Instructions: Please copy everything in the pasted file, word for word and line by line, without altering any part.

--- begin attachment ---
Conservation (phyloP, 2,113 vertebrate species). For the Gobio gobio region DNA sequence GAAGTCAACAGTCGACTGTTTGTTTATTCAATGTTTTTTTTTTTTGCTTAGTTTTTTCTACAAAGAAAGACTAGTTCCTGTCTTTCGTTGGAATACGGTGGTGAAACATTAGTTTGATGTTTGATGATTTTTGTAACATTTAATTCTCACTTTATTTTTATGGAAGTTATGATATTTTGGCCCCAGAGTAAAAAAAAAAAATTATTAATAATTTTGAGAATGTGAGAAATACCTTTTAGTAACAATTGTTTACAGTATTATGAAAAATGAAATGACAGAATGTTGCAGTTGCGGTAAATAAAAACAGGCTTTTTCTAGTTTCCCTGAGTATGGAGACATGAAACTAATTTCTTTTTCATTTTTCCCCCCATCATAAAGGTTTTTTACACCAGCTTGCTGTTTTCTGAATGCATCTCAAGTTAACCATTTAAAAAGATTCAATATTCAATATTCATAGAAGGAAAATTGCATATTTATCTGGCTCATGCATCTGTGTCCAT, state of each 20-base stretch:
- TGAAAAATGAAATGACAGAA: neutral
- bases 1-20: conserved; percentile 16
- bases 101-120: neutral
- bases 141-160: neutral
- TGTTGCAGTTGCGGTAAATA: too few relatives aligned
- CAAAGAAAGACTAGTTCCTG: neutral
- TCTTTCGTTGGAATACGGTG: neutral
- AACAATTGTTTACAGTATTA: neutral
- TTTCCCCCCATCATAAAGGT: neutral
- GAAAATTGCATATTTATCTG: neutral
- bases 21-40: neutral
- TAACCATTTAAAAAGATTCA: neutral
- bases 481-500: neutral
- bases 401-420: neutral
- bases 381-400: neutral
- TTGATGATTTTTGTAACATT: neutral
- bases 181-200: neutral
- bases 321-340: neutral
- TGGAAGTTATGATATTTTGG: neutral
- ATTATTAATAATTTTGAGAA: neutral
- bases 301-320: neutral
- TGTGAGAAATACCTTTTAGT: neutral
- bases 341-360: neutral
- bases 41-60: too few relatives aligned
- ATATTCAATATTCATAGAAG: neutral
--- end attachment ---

Conservation (phyloP, 2,113 vertebrate species). For the Gobio gobio region DNA sequence GAAGTCAACAGTCGACTGTTTGTTTATTCAATGTTTTTTTTTTTTGCTTAGTTTTTTCTACAAAGAAAGACTAGTTCCTGTCTTTCGTTGGAATACGGTGGTGAAACATTAGTTTGATGTTTGATGATTTTTGTAACATTTAATTCTCACTTTATTTTTATGGAAGTTATGATATTTTGGCCCCAGAGTAAAAAAAAAAAATTATTAATAATTTTGAGAATGTGAGAAATACCTTTTAGTAACAATTGTTTACAGTATTATGAAAAATGAAATGACAGAATGTTGCAGTTGCGGTAAATAAAAACAGGCTTTTTCTAGTTTCCCTGAGTATGGAGACATGAAACTAATTTCTTTTTCATTTTTCCCCCCATCATAAAGGTTTTTTACACCAGCTTGCTGTTTTCTGAATGCATCTCAAGTTAACCATTTAAAAAGATTCAATATTCAATATTCATAGAAGGAAAATTGCATATTTATCTGGCTCATGCATCTGTGTCCAT, state of each 20-base stretch:
- TGAAAAATGAAATGACAGAA: neutral
- bases 1-20: conserved; percentile 16
- bases 101-120: neutral
- bases 141-160: neutral
- TGTTGCAGTTGCGGTAAATA: too few relatives aligned
- CAAAGAAAGACTAGTTCCTG: neutral
- TCTTTCGTTGGAATACGGTG: neutral
- AACAATTGTTTACAGTATTA: neutral
- TTTCCCCCCATCATAAAGGT: neutral
- GAAAATTGCATATTTATCTG: neutral
- bases 21-40: neutral
- TAACCATTTAAAAAGATTCA: neutral
- bases 481-500: neutral
- bases 401-420: neutral
- bases 381-400: neutral
- TTGATGATTTTTGTAACATT: neutral
- bases 181-200: neutral
- bases 321-340: neutral
- TGGAAGTTATGATATTTTGG: neutral
- ATTATTAATAATTTTGAGAA: neutral
- bases 301-320: neutral
- TGTGAGAAATACCTTTTAGT: neutral
- bases 341-360: neutral
- bases 41-60: too few relatives aligned
- ATATTCAATATTCATAGAAG: neutral